Whole-Person Wellness: Need a check-in?

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Need a check-in?

At the beginning of April we talked about Community Meeting, the Sanctuary meeting opening procedure during which we ask one another in turn how are you feeling, what is your goal, and who can you ask for help? If someone answers that first question in a way that they are feeling less than good, we follow up by asking if they need a check-in conversation.

Consider this our check-in.

I should be doing other things at this moment, as there are a lot of deadlines for a lot of folks for a lot of things. However, The Wright Center committed to the Sanctuary journey and it has been a minute since we鈥檝e shared a moment.

I don鈥檛 know about you, but it has been an absolutely bat guano few weeks. (Guano is another word for, uhm, well, excrement.) Things have been so out of pocket, in fact, that I actually took a moment last week to see if there was some sort of cosmic activity that would explain the absolutely unhinged nature of what has been going on. Because it wasn鈥檛 just me, and it wasn鈥檛 just at work. It seemed to be everywhere. Reenactment triangles building Epcot Centers everywhere all at once.

In truth, human beings are doing this to one another all over the place all the time. To paraphrase the late novelist Toni Morrison, it happens so easily and so often, it isn鈥檛 really even all that interesting. To react, to spin out, to feel badly and transfer that to others, to avoid, to blame 鈥 all very common. I鈥檓 personally guilty of these things, for sure. It is very human to do this stuff. We all get tired, hungry, irritable, and frustrated. Some of us have health issues that are exacerbated by things that don鈥檛 seem to bother other people as much. Layer this with trauma triggers, and before you know it you have those Epcots springing up all over.

Any good psychologist will tell you it gets worse before it gets better, and perhaps we have a little of that going on as well. Awareness is a necessary first step, and the challenge of awareness is actually becoming aware of the problem space(s). If we are dissociated, avoidant, unengaged, it is easy to ignore, to pretend the thing isn鈥檛 real or doesn鈥檛 exist. Much like , once you see what you didn鈥檛 before, you can鈥檛 really believe you missed it. And you鈥檒l never miss it again.  

Awareness can be a trap, particularly if it accompanies our triggers. Sometimes we can find ourselves aware only of our trauma responses and mistake those for the emotional flashes from which our trauma is trying to protect us.

Anger, avoidance, helplessness, fawning 鈥 all of these feel very legitimate, because they are. They are very effective mechanisms for people who have no other options. What we hope to do in trauma work is help ourselves, our colleagues, our patients, and our communities to see that adults have choices. We may not like them. They may be difficult and hard to swallow, like parboiled brussel sprouts. But they do exist, and some of them are really healthy.

There is a lot going on. A lot of change, a lot of intense work. The Core Team is gearing up, and soon more steady beats of Sanctuary tools and milestones will be coming, as will a whole slew of new residents, new patients, new weather, new opportunities, and maybe even some new choices.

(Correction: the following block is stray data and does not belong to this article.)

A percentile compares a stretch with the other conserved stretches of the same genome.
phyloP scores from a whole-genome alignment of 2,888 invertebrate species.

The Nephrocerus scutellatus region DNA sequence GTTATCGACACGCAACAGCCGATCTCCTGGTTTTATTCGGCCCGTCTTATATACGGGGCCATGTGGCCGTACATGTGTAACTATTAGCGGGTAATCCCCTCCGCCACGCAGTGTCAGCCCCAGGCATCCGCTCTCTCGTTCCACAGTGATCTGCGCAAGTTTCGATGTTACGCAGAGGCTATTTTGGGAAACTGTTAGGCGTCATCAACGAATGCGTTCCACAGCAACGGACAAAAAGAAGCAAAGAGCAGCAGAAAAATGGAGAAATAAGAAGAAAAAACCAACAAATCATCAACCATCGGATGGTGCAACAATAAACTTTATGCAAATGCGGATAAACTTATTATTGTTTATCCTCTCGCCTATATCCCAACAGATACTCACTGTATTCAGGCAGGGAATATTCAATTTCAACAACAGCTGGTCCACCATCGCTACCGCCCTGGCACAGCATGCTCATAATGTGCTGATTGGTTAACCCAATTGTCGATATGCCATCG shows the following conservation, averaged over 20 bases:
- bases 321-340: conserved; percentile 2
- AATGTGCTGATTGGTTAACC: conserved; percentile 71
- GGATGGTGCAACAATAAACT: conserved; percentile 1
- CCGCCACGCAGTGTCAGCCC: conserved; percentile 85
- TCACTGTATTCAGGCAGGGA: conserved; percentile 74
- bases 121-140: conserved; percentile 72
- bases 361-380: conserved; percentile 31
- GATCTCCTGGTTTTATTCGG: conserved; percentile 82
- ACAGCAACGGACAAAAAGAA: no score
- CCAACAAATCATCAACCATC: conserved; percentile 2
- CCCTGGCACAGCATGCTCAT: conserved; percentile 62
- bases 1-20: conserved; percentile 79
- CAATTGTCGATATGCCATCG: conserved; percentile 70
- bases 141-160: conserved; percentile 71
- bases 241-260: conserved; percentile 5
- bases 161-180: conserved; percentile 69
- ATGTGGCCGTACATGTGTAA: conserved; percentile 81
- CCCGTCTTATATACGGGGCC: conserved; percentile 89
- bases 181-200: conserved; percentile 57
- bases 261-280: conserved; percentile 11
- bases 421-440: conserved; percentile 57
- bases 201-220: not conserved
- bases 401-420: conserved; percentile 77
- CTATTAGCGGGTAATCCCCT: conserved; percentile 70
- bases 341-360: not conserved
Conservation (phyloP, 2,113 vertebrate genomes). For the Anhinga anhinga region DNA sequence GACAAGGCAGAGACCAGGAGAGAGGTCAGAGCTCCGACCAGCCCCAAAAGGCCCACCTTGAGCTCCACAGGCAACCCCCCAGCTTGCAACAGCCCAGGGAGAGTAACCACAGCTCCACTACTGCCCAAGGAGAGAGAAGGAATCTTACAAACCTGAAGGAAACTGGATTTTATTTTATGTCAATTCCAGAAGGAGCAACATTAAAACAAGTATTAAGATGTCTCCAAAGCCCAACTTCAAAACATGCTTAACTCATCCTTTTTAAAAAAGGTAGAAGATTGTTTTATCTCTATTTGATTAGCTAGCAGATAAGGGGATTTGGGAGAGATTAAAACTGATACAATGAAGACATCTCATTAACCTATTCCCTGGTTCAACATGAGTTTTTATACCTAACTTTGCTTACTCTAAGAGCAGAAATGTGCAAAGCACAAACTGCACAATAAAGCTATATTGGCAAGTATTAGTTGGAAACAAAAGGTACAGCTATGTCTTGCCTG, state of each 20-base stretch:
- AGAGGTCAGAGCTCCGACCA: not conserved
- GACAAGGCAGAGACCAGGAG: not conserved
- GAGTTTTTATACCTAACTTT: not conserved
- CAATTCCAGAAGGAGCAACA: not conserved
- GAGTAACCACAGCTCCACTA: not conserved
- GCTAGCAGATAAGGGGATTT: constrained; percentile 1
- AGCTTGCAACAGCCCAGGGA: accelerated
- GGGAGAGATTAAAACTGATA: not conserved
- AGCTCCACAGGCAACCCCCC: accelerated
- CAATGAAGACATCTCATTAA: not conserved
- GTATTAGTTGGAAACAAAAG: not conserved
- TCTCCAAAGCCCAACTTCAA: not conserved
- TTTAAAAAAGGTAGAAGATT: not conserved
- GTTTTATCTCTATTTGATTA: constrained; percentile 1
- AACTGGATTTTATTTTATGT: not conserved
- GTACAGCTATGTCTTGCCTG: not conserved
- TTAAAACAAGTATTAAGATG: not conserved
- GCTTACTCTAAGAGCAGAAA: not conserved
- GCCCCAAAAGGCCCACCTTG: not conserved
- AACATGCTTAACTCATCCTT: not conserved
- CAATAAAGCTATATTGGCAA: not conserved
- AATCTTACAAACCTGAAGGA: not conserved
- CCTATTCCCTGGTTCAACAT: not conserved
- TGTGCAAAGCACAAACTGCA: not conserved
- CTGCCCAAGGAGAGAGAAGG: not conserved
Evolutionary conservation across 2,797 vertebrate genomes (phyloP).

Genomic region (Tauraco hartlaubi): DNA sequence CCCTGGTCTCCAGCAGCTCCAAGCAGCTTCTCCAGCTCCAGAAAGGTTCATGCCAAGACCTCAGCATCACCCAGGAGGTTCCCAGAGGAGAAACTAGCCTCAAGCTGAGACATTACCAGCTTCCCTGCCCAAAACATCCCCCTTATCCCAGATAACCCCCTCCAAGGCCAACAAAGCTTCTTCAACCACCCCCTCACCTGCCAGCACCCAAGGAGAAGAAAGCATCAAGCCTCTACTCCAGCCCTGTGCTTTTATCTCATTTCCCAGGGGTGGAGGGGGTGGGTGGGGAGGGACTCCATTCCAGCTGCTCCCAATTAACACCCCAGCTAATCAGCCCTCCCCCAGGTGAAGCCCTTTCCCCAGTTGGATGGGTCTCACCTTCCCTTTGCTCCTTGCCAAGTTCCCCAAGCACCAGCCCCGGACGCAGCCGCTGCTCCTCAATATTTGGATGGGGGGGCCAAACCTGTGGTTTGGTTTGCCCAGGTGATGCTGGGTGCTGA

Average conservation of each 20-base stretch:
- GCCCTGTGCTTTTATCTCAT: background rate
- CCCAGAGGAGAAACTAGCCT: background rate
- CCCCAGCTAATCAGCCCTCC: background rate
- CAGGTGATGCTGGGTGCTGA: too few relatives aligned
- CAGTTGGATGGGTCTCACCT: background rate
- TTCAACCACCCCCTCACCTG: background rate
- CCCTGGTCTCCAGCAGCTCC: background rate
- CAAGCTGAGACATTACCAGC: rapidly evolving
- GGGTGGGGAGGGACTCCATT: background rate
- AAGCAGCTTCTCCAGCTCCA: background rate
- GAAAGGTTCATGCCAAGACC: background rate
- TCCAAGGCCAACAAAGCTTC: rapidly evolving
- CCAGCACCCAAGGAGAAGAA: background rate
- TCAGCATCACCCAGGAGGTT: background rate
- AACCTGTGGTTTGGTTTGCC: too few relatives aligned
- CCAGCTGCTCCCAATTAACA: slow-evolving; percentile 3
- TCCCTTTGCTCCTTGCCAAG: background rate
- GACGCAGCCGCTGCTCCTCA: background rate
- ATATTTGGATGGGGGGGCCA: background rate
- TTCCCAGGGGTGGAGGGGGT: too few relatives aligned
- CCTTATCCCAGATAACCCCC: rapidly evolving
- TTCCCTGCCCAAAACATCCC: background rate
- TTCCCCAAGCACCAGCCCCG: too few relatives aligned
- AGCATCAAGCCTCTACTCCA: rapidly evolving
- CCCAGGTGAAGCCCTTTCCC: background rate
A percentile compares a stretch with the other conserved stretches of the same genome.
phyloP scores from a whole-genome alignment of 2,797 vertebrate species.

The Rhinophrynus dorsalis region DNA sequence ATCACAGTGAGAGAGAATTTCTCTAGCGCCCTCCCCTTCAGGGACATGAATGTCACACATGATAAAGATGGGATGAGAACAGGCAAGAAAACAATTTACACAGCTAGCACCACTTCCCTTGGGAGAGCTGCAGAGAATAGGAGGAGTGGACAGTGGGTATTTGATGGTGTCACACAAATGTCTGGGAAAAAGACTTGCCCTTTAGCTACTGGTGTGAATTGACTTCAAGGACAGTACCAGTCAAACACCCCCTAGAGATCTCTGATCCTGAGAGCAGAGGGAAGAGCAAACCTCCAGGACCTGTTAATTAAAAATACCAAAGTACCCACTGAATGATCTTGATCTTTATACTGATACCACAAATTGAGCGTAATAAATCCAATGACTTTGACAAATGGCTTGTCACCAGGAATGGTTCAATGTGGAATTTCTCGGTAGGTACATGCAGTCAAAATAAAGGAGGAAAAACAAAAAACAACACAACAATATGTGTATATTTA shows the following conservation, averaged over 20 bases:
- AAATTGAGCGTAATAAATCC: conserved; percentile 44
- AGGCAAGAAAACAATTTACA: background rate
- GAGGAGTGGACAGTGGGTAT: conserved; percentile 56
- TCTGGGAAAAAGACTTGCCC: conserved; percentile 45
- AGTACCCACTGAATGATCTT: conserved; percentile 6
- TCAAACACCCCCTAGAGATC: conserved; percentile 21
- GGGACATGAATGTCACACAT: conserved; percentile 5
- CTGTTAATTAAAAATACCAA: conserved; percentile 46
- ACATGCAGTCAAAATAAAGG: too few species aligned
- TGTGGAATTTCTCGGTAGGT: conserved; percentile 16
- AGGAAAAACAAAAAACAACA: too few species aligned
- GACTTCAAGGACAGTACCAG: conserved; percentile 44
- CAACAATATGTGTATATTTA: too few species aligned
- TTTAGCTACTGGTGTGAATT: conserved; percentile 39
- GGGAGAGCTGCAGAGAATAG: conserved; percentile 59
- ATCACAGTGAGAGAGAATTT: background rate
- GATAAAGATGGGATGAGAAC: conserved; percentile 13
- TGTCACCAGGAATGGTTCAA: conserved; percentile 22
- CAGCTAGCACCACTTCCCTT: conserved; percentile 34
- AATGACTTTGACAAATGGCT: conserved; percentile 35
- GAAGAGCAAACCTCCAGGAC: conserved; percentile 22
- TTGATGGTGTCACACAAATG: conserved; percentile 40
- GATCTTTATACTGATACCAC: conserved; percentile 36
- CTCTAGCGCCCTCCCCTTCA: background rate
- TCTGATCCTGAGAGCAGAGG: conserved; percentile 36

QUICK TIP

The work of de-escalation happens everywhere 鈥 even, and perhaps especially, in the clinic. This quick tip is thanks to Dr. Stephanie Gill, who shared the following Patient-Oriented Evidence that Matters (POEM) article. Its wisdom can be applied to anyone who is feeling dysregulated, including ourselves.

Steps to recognize and manage angry and disruptive patients

Clinical Question
How should clinicians manage angry and disruptive patients?

Bottom Line
To recognize and manage the angry patient, the authors of this commentary encourage prior planning and a calm demeanor. The commentary has several recommendations on what to do and what not to do.

The original article is not research but provides action steps we can use in our offices. Patients often present signs of increased anxiety prior to verbal and physical aggression. Being able to recognize these signs may help identify situations that can be de-escalated prior to further aggression. Given how common interactions with angry patients are in health care, it is recommended to not only come up with an action plan on how to respond to these situations, but also to rehearse these scenarios ahead of time. The following de-escalation techniques are useful components of this type of plan.

*If the patient is yelling or threatening, inform the patient that you are leaving the room and will return when they are calmer.

Finally, the authors recommend debriefing with the office staff after an incident and modifying the plan, if necessary. Although this approach does not appear to have been studied, it seems like a reasonable framework.

References:


Sincerely,

Meaghan P. Ruddy, Ph.D.
Senior Vice President
Academic Affairs, Enterprise Assessment and Advancement,
and Chief Research and Development Officer

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